Jan 29: The British press on Thursday accused Lord Hutton of a "whitewash" for
clearing Prime Minister Tony Blair's government of wrongdoing while rebuking the
The rightwing Daily Mail said that judge Brian Hutton's
long-awaited verdict, delivered Wednesday, had attracted "widespread
incredulity." "Justice?" the paper asked in a front page headline. It said
Hutton's report "does a great disservice to the British people. It fails to set
its story in the context of the BBC's huge virtues and the government's sore
"We're faced with the wretched spectacle of the BBC chairman
resigning while Alastair Campbell crows from the summit of his dungill. Does
this verdict, my lord, serve the real interest of truth?" asked columnist Max
Hastings in the Daily Mail, which splashed his words across its front page.
Mr Campbell is Blair's former communications director and one of the
principal figures in a bitter row between the government and the BBC during
which Kelly took his own life last July.
In a comment piece for the
leftwing Daily Mirror tabloid, journalist Paul Routledge accused Hutton of an
"establishment whitewash" which "stinks to high heaven".
judgment "makes me feel physically sick, like a victim of a crime who knows that
justice will never be done", said Routledge. The Mirror said that the BBC had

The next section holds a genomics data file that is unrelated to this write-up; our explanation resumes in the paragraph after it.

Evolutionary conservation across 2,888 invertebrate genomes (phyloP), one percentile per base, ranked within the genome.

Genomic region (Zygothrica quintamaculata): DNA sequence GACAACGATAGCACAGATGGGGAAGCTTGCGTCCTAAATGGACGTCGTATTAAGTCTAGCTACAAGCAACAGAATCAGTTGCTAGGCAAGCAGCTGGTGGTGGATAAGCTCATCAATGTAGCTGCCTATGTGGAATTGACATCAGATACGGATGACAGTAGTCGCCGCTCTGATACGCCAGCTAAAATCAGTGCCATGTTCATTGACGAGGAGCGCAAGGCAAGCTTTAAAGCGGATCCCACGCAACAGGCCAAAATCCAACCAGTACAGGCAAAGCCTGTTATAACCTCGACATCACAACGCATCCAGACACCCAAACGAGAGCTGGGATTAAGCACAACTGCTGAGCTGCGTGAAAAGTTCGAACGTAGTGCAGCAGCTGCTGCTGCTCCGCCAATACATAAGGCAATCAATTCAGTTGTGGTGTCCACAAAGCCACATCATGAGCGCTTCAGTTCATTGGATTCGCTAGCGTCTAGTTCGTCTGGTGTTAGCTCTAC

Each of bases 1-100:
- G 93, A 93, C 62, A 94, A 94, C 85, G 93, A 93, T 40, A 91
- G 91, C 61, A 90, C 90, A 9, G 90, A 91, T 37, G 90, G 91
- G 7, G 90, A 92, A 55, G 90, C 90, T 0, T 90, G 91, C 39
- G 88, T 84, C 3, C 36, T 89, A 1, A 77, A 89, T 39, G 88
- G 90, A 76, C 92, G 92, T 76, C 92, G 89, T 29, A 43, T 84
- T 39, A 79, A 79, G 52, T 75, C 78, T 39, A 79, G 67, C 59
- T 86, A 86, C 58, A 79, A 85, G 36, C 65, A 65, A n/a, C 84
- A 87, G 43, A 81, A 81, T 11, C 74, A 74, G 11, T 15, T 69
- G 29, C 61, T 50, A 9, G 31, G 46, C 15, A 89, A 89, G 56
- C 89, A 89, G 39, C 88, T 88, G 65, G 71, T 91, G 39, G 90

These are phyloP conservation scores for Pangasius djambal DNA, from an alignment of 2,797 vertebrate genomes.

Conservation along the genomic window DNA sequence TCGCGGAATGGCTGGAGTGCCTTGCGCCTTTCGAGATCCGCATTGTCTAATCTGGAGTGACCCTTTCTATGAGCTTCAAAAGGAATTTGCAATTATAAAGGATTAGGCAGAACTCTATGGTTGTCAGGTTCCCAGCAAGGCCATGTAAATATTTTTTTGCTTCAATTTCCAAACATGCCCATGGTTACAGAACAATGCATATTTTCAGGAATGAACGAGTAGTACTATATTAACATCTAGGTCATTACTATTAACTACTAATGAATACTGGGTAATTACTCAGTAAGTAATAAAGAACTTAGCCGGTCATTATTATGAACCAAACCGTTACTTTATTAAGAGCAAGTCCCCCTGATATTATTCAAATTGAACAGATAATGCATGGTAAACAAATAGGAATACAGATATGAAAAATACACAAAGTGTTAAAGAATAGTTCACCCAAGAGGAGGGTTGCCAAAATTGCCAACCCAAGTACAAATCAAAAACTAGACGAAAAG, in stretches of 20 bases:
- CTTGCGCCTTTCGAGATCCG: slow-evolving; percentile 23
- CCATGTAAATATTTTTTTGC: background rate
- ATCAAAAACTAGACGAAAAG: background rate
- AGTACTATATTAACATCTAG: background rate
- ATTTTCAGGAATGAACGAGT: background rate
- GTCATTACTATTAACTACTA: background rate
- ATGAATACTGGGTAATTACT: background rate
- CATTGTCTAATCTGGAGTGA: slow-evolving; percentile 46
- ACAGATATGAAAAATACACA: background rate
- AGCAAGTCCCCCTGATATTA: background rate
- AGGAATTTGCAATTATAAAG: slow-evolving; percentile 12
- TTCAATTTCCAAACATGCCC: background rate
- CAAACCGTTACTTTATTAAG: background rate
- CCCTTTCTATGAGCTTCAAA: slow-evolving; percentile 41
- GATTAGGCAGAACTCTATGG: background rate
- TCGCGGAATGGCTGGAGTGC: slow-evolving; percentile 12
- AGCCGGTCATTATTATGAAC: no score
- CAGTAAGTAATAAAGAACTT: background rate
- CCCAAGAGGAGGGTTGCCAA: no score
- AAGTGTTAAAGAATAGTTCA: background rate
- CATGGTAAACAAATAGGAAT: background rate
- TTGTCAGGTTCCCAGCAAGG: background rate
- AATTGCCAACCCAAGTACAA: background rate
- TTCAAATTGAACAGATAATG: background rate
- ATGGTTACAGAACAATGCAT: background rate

been left "shamed", but the narrowness of Hutton's remit during his inquiry
"meant that the real issue - the existence of weapons of mass destruction -
wasn't even touched on".
"Hutton's whitewash leaves questions
unanswered," said the rightwing Daily Express, referring to issues such as
whether the government was right to enter the war given that "there are no
weapons of mass destruction in Iraq, let alone anything to suggest Saddam
Hussein could have launched a deadly attack in just 45 minutes, or even 45
In a striking front-page article, with a white space left where
normally a photograph would appear, the Indepenedent asked if the Hutton report
was an "establishment whitewash".
The paper called Hutton's conclusions
"curiously unbalanced", and said they had strengthened the case for an
"independent inquiry into the intelligence failures that took this country to an
The leftwing Guardian said that Gilligan "got more
right than he got wrong" in his reporting, adding that the BBC should now ensure
"there is no collective failure of nerve in the corporation".
jouralists must go on probing, must go on asking awkward questions - and must go
on causing trouble," the Guardian urged. It added that Lord Hutton's report had
a "certain naivety of tone and approach".
REPUTATION: Judge Brian Hutton
appeared to have damaged his own reputation as fellow members of the British
establishment questioned his judgement.
The verdict on Hutton himself
ranged from complaints that he interpreted his remit too narrowly, to the charge
of double standards. Tongue-in-cheek, former cabinet minister Robin Cook, who
resigned over the decision to go to war in Iraq, told the daily Independent: "If
ever I am up in court on a serious charge, I want to book Lord Hutton now as a
The "fastidious" Hutton had used such "impeccable
standards of proof" that it was inevitable he would clear the prime minister of
blame, said Cook, a former foreign secretary under Blair. Davies's predecessor
at the BBC, Christopher Bland, the current chairman of British Telecom,
questioned the judge's impartiality.
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